The first-ever performance of Kevin Loring’s debut play Where the Blood Mixes was in his hometown of Lytton, British Columbia in 2008. It was a staged reading of an earlier draft of the script—part of a British Columbian workshop tour by the play’s producers, the Playhouse Theatre Company and the Savage Society, in conjunction with Western Canadian Theatre in Kamloops.
Back then, a national Indigenous Theatre department at the NAC was merely a dream.
At that first reading in Lytton, Kevin enthused “The people got to see themselves on-stage; they got to see a play about them. They saw their own story for real—for the first time.” Since that first reading, the play has received a prestigious 2009 Governor General's Literary Award for Drama. Not only that, Kevin has become the inaugural Artistic Director of the NAC’s Indigenous Theatre department, the first of its kind in the world.
Where the Blood Mixes was one of the first productions of Indigenous Theatre’s first season. It was performed in French, as part of Zones Théâtrales, and in English, reaching a wide audience.
The play is about healing and about place. Kevin, who is a member of the Nlaka’pamux First Nation, explained “Lytton was a significant venue for the play, which not only is set there but takes its title from the town’s Nlaka’pamux name, Kumsheen. The name comes from the name of my village, which is ‘the place inside the heart where the blood mixes.”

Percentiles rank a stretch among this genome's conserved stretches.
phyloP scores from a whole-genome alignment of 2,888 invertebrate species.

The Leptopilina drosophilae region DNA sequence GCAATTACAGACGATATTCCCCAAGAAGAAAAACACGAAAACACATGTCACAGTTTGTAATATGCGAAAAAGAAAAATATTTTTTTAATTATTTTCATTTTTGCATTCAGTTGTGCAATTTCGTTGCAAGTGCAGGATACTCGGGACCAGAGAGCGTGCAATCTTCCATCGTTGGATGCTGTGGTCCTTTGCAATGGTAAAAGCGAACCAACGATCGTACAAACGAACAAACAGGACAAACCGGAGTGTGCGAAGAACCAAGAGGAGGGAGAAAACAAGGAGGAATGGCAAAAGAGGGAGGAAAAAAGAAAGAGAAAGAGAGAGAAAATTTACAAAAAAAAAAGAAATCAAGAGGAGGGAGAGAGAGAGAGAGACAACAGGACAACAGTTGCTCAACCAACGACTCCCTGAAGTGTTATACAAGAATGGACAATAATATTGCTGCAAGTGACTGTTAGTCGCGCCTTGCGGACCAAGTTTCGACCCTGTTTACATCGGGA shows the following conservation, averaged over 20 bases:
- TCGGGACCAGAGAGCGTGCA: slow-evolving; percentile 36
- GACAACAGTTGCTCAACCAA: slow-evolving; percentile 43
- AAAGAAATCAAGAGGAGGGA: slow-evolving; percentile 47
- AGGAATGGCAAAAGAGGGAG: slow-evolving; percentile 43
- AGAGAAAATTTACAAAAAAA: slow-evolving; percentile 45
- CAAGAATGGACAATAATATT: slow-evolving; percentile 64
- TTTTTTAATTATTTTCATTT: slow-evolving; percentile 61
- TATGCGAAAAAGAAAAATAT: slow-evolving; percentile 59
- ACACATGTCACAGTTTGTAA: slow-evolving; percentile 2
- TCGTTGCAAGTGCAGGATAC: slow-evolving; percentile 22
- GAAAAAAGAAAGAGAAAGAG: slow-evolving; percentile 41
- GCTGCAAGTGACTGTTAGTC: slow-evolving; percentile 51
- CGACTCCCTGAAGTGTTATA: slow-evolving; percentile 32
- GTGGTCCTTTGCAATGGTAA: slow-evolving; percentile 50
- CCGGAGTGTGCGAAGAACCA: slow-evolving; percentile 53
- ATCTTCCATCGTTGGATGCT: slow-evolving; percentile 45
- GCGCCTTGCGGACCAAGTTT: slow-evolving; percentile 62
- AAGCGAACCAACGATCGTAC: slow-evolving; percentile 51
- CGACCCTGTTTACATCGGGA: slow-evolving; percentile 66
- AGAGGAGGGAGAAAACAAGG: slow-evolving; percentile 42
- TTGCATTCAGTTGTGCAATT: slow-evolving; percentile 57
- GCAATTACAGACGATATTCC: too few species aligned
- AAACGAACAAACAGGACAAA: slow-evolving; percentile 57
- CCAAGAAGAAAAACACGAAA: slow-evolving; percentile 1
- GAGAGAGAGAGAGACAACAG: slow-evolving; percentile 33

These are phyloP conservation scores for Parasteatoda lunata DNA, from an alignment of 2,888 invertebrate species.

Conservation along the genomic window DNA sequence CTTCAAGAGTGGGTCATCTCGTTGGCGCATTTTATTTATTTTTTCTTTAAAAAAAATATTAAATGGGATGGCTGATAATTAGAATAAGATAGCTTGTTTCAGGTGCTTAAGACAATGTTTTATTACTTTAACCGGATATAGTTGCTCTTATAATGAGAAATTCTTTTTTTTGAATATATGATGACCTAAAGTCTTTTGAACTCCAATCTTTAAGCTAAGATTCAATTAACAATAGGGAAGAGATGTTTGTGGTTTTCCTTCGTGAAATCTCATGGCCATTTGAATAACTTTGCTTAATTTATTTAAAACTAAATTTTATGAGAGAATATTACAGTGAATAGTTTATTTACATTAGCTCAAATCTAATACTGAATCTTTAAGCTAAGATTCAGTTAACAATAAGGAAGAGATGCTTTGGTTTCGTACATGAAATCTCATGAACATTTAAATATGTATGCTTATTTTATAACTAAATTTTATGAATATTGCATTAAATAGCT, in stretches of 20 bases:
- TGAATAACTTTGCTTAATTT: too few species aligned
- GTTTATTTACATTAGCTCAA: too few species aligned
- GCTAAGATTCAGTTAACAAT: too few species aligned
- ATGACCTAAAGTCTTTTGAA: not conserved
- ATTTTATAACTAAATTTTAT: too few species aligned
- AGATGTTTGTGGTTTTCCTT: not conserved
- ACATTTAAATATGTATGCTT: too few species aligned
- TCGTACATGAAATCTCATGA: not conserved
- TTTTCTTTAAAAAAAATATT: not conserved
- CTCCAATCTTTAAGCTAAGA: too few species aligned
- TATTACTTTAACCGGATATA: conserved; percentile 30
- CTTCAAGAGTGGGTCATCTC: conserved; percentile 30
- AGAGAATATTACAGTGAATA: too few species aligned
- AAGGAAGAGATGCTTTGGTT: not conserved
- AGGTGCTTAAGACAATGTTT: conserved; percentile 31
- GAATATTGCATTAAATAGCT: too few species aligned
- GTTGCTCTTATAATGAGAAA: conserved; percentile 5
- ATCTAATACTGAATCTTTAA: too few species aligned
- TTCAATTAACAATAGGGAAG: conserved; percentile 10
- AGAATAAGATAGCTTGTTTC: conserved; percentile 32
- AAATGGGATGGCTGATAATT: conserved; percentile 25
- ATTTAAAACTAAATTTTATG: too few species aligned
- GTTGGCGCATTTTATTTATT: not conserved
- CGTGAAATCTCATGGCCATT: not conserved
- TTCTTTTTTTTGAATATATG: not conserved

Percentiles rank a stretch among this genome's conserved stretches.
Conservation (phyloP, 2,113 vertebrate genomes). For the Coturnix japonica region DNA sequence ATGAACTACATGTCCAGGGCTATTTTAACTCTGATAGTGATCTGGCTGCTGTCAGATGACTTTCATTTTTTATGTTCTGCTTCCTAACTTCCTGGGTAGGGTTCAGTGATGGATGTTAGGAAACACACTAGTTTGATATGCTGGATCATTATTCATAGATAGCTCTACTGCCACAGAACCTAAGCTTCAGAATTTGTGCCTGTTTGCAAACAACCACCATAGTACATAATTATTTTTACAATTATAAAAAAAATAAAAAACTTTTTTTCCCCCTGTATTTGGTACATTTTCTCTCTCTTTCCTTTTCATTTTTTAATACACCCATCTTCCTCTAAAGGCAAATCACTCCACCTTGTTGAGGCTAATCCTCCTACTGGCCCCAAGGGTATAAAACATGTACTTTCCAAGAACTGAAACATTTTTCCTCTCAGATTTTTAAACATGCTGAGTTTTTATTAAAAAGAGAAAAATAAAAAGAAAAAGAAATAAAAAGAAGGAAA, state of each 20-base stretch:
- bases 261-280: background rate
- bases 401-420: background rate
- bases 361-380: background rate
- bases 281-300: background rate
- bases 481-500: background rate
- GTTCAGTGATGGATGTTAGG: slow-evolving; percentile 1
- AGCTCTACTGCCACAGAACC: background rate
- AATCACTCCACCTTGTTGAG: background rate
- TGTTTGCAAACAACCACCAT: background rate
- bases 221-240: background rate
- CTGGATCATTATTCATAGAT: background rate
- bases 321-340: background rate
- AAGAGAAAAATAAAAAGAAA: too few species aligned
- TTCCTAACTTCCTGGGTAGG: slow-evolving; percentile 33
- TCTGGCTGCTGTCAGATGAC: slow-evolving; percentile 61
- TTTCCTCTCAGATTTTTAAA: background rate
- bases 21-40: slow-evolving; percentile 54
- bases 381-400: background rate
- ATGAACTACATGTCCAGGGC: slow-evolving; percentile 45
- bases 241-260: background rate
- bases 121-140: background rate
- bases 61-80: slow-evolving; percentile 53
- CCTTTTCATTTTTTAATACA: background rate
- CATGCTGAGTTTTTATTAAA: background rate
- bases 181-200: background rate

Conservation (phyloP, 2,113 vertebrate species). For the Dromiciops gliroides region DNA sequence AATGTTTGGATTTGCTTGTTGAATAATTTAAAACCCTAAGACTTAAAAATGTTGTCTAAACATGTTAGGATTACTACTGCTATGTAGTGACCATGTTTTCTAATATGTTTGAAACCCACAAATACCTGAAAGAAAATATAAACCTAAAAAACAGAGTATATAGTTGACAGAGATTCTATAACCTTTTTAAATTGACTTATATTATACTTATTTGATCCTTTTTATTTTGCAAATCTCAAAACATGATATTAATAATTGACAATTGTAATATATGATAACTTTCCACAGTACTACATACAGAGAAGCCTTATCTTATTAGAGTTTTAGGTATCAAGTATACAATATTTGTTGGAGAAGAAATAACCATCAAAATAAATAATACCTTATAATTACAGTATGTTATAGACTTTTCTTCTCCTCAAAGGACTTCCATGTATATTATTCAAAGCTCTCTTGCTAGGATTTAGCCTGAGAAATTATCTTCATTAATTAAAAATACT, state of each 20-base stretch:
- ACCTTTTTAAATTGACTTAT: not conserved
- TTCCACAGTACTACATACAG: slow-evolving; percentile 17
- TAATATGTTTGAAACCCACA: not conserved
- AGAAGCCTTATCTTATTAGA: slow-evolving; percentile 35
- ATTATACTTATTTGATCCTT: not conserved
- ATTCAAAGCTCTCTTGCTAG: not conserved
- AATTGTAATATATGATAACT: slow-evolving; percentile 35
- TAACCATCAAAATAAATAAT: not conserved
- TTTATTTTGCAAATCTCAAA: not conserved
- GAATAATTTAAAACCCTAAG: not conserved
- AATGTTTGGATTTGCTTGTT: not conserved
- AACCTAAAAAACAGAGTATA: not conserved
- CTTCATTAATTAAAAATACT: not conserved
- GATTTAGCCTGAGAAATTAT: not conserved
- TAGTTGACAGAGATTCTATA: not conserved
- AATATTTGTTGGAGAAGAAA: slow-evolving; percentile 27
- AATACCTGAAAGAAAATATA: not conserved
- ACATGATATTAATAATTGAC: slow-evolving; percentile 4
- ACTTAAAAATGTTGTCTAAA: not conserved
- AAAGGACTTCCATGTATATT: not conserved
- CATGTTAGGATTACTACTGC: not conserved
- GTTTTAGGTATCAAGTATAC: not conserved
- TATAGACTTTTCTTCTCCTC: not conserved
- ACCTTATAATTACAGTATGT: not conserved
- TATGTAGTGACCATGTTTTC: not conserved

That first reading in the small town of Lytton which sits where the Thomson and Fraser rivers meet was special because it told an Indigenous story to Indigenous people. Today, Kevin champions Indigenous storytellers across the land. He promises them “I am here to support your work. I am here to make the circle strong. It is my job to help raise you up as best I can. I will fight for your place on our stages, and support your voice in the chorus of this country.”
Shail Verma and Myles Kirvan are two generous supporters of the NAC’s Indigenous Theatre. “In this 50th anniversary year of the National Arts Centre, the Indigenous Theatre Department is taking centre stage: generously sharing stories in words, song and dance; giving voice to pain, truth, courage, strength, resilience and healing,” they say. “As we all watch and listen, as we laugh and cry, our minds and hearts are opened and we can become part of the circle. Participation in this inaugural season and ongoing support for the future of Indigenous Theatre gives all of us the opportunity to continue to learn and grow.”
Thank you to all NAC Foundation supporters who helped to make the dream of a national Indigenous Theatre department a reality, and for helping us celebrate Indigenous stories.